Quantum dots are semiconducting particles used in ex-vivo fluorescence biomedical imaging. To consider their in-vivo use, it is necessary to make them more specific (i.e. control their binding to biological ligands) and improve their colloidal stability in order to limit their aggregation.
Prof. Claverie’s group perfected a technique for the encapsulation of lead chalcogenide (PbS) quantum dots by RAFT polymerization (patent pending). The synthesized polymer is grafted to a dispersant, which is itself adsorbed by the quantum dot. The result is 10-20 nm core-shell particles (inorganic-organic) with very good colloidal stability whose shells can easily be bound to biological ligands. By combining Prof. L’Espérance’s expertise in the field of high-resolution imaging (including high resolution imaging at low dose, high-resolution imaging with negative contrast agent and X-ray spectroscopy) to that of Prof. Claverie, the synthesis of core-shell particles was demonstrated.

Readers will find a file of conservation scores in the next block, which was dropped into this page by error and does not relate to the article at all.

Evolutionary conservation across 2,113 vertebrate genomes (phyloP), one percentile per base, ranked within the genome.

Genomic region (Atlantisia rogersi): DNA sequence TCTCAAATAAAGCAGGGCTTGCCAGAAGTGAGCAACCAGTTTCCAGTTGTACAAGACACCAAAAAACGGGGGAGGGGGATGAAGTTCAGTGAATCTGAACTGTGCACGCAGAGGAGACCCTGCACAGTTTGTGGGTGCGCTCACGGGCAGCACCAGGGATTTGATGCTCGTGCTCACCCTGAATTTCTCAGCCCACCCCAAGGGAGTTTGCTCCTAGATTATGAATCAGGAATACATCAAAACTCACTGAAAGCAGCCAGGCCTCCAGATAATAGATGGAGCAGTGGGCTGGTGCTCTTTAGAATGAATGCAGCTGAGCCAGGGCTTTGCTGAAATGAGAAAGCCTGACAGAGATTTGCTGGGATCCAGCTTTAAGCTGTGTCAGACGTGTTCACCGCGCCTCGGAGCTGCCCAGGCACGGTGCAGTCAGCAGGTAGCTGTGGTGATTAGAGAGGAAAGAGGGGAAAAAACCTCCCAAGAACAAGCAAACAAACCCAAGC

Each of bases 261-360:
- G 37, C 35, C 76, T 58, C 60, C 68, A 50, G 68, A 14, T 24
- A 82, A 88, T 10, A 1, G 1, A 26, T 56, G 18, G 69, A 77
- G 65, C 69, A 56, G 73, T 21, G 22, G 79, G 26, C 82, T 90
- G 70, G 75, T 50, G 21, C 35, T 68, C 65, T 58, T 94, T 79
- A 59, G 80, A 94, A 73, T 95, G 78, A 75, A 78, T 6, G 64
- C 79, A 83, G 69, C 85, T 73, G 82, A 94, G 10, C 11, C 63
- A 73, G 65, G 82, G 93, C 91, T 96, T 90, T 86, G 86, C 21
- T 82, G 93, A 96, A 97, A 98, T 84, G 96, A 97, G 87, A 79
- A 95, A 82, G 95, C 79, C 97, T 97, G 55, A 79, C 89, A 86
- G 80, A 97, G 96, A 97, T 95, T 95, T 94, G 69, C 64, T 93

J.C. Daigle, J. Claverie, Nanoencapsulation of inorganic particles – US60/972,459 –Filed in Septembre 2007.
 J.C. Daigle, J. Claverie, Journal of Nanomaterials, DOI:60918410.1155/2008/609184
 P. Das, W.H. Zhong, J. Claverie, Colloid and Polymer Science, 289, 14, 1519-1533 (2011)
Prof. G. L’Espérance and J.-P. Masse (École Polytechnique), Prof. J. Claverie (UQAM)